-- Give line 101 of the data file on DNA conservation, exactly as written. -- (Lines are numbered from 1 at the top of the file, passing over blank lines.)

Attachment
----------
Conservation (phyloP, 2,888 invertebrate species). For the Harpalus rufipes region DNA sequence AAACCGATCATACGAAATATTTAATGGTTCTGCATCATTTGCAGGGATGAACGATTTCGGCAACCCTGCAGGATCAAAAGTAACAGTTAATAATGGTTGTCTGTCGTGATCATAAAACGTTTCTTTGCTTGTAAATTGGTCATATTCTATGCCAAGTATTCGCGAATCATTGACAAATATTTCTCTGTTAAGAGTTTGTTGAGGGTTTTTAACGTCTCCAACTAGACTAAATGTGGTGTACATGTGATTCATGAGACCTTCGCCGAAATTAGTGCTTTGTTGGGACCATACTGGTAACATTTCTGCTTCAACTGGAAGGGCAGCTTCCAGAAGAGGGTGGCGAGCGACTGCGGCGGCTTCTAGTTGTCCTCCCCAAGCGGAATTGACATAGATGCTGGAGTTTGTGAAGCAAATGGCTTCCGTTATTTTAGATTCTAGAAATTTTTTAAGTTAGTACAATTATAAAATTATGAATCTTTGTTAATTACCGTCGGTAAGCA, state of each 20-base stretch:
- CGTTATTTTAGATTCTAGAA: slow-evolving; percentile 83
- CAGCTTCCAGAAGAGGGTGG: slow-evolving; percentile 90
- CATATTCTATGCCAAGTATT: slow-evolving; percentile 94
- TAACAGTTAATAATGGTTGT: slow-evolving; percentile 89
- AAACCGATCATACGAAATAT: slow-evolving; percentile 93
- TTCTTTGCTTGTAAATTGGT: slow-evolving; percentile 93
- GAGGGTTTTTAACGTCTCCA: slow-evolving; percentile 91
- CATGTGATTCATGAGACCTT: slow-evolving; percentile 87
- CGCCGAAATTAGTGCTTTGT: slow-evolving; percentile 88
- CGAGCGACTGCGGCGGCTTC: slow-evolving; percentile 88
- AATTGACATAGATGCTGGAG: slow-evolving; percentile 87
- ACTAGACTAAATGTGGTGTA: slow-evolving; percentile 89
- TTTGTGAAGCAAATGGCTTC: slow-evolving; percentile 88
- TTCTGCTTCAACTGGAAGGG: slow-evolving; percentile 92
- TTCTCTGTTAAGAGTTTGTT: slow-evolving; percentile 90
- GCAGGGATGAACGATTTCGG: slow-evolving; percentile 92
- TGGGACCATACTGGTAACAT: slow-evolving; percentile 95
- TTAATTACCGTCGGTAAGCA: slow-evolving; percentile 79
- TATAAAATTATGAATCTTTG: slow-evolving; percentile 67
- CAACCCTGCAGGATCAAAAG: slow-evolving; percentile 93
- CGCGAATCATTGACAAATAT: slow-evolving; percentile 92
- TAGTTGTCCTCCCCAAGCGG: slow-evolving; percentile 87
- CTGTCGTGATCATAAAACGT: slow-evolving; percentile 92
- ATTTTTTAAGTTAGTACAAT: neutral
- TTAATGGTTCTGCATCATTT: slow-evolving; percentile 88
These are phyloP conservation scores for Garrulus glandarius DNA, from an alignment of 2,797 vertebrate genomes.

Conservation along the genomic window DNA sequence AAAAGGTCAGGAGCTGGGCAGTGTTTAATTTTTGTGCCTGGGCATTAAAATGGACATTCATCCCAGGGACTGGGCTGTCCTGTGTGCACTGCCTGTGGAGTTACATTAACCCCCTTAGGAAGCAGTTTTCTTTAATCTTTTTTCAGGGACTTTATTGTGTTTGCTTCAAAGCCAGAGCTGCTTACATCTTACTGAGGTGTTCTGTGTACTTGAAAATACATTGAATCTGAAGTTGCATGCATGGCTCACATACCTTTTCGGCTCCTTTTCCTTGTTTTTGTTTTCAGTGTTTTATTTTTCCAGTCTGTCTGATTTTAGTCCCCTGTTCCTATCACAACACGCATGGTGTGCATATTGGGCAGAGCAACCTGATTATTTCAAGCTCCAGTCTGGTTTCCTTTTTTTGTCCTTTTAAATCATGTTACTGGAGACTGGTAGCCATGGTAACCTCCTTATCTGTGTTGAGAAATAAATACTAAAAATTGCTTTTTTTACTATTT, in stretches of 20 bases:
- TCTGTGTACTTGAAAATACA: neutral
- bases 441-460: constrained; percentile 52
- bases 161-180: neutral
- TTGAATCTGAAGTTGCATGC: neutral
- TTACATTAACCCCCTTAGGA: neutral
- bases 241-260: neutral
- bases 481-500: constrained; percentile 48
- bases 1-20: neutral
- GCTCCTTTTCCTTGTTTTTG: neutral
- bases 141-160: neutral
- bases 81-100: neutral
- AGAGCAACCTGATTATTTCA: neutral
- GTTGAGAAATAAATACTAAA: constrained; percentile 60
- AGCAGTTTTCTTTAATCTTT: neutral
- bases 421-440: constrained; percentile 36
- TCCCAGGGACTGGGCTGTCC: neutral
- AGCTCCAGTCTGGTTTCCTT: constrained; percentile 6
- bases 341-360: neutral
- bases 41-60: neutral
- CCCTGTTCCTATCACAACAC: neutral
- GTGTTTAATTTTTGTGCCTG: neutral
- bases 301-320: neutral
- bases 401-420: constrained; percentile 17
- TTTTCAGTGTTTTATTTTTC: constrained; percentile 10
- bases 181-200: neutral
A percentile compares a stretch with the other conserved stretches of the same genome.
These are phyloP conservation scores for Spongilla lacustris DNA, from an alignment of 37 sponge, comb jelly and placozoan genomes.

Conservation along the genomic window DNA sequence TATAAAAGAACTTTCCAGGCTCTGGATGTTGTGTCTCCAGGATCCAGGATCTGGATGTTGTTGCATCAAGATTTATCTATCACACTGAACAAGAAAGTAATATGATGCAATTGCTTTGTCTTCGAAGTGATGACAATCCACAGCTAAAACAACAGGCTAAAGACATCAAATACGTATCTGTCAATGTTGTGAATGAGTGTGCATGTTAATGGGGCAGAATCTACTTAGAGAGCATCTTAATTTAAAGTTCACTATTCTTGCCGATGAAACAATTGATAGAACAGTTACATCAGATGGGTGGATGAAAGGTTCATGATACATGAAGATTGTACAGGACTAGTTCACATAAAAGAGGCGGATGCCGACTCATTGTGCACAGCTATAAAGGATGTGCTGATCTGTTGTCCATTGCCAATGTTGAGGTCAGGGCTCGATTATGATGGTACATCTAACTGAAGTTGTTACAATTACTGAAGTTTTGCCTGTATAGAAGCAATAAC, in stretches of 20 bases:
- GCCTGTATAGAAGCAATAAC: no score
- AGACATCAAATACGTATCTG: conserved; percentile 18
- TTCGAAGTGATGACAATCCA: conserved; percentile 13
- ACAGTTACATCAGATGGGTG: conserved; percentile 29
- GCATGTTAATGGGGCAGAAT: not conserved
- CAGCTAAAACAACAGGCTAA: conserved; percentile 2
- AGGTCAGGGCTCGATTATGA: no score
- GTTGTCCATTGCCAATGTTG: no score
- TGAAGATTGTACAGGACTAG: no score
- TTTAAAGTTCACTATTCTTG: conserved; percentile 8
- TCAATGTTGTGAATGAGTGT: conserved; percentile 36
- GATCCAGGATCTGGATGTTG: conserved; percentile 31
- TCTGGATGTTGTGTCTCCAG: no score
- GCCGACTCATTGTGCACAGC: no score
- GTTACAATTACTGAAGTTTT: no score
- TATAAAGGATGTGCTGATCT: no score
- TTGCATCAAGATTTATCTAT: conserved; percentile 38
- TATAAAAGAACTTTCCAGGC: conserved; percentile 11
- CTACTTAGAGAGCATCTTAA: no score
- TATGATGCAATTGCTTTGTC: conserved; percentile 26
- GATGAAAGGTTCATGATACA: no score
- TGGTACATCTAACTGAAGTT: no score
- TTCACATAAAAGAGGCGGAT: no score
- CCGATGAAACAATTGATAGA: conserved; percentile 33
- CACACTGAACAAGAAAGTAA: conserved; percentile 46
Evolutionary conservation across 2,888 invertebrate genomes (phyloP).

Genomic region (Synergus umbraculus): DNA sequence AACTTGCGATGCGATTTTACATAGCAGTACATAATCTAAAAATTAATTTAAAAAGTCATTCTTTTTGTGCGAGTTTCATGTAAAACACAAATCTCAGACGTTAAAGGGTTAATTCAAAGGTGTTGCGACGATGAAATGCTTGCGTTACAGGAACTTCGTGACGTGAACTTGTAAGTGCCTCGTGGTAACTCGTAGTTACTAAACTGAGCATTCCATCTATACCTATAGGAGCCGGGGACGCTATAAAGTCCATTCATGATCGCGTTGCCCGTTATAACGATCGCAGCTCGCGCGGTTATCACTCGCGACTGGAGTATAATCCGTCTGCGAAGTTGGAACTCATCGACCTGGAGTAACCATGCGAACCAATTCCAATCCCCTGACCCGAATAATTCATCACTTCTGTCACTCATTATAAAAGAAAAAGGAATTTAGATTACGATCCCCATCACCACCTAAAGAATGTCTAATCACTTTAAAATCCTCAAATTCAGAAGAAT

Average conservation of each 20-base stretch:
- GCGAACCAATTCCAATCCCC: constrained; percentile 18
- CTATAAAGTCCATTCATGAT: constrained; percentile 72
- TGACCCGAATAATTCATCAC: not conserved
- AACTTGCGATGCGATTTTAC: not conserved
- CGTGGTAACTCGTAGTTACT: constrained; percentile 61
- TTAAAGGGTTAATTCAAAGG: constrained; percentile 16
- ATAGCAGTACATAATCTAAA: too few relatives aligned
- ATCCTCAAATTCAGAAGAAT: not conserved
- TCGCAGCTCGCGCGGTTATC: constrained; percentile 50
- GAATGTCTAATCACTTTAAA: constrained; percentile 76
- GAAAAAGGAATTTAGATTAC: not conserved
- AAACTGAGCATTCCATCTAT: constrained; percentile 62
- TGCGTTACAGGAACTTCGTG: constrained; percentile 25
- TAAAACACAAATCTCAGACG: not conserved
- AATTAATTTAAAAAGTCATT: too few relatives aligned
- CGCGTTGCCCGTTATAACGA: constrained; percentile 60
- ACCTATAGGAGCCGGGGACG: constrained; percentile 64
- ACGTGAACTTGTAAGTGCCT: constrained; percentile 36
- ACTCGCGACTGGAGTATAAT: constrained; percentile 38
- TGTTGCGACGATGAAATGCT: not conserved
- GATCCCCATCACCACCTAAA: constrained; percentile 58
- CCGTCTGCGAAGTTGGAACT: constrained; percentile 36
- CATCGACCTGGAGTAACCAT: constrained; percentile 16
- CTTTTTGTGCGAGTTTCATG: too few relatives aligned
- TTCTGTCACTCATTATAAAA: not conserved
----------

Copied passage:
- ACCTATAGGAGCCGGGGACG: constrained; percentile 64